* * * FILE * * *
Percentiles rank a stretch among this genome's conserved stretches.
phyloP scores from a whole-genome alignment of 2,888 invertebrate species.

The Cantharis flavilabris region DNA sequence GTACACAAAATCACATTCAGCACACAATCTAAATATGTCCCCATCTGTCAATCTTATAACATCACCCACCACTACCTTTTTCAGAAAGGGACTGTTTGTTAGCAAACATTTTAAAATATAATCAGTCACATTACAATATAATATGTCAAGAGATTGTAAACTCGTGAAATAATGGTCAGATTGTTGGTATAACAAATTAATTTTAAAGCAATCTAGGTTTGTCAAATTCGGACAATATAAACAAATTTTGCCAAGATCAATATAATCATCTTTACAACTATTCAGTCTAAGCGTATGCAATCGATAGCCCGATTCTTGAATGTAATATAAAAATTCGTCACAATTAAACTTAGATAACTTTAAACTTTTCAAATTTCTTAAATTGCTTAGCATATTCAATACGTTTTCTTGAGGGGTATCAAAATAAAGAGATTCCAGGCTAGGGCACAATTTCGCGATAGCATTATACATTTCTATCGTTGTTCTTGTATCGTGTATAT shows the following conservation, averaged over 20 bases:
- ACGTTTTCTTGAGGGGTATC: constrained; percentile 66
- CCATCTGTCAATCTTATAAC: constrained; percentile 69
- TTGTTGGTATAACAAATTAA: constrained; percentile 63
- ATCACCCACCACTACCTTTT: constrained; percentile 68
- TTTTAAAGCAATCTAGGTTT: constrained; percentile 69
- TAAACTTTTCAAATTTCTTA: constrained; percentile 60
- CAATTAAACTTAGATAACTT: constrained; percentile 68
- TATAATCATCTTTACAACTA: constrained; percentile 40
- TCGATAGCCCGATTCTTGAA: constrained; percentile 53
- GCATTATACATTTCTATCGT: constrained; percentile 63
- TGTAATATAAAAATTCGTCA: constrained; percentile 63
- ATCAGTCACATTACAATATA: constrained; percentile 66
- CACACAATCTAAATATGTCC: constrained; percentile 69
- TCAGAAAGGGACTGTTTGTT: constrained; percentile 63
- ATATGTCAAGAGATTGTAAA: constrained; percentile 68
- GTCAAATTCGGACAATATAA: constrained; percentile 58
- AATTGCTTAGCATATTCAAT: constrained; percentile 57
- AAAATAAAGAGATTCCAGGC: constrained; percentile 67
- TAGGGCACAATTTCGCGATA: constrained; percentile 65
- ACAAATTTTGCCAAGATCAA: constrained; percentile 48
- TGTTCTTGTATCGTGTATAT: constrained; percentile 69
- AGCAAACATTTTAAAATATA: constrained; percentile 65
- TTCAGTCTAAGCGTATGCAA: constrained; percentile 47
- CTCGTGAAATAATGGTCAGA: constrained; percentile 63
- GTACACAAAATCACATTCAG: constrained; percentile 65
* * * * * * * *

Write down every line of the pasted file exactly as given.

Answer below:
Percentiles rank a stretch among this genome's conserved stretches.
phyloP scores from a whole-genome alignment of 2,888 invertebrate species.

The Cantharis flavilabris region DNA sequence GTACACAAAATCACATTCAGCACACAATCTAAATATGTCCCCATCTGTCAATCTTATAACATCACCCACCACTACCTTTTTCAGAAAGGGACTGTTTGTTAGCAAACATTTTAAAATATAATCAGTCACATTACAATATAATATGTCAAGAGATTGTAAACTCGTGAAATAATGGTCAGATTGTTGGTATAACAAATTAATTTTAAAGCAATCTAGGTTTGTCAAATTCGGACAATATAAACAAATTTTGCCAAGATCAATATAATCATCTTTACAACTATTCAGTCTAAGCGTATGCAATCGATAGCCCGATTCTTGAATGTAATATAAAAATTCGTCACAATTAAACTTAGATAACTTTAAACTTTTCAAATTTCTTAAATTGCTTAGCATATTCAATACGTTTTCTTGAGGGGTATCAAAATAAAGAGATTCCAGGCTAGGGCACAATTTCGCGATAGCATTATACATTTCTATCGTTGTTCTTGTATCGTGTATAT shows the following conservation, averaged over 20 bases:
- ACGTTTTCTTGAGGGGTATC: constrained; percentile 66
- CCATCTGTCAATCTTATAAC: constrained; percentile 69
- TTGTTGGTATAACAAATTAA: constrained; percentile 63
- ATCACCCACCACTACCTTTT: constrained; percentile 68
- TTTTAAAGCAATCTAGGTTT: constrained; percentile 69
- TAAACTTTTCAAATTTCTTA: constrained; percentile 60
- CAATTAAACTTAGATAACTT: constrained; percentile 68
- TATAATCATCTTTACAACTA: constrained; percentile 40
- TCGATAGCCCGATTCTTGAA: constrained; percentile 53
- GCATTATACATTTCTATCGT: constrained; percentile 63
- TGTAATATAAAAATTCGTCA: constrained; percentile 63
- ATCAGTCACATTACAATATA: constrained; percentile 66
- CACACAATCTAAATATGTCC: constrained; percentile 69
- TCAGAAAGGGACTGTTTGTT: constrained; percentile 63
- ATATGTCAAGAGATTGTAAA: constrained; percentile 68
- GTCAAATTCGGACAATATAA: constrained; percentile 58
- AATTGCTTAGCATATTCAAT: constrained; percentile 57
- AAAATAAAGAGATTCCAGGC: constrained; percentile 67
- TAGGGCACAATTTCGCGATA: constrained; percentile 65
- ACAAATTTTGCCAAGATCAA: constrained; percentile 48
- TGTTCTTGTATCGTGTATAT: constrained; percentile 69
- AGCAAACATTTTAAAATATA: constrained; percentile 65
- TTCAGTCTAAGCGTATGCAA: constrained; percentile 47
- CTCGTGAAATAATGGTCAGA: constrained; percentile 63
- GTACACAAAATCACATTCAG: constrained; percentile 65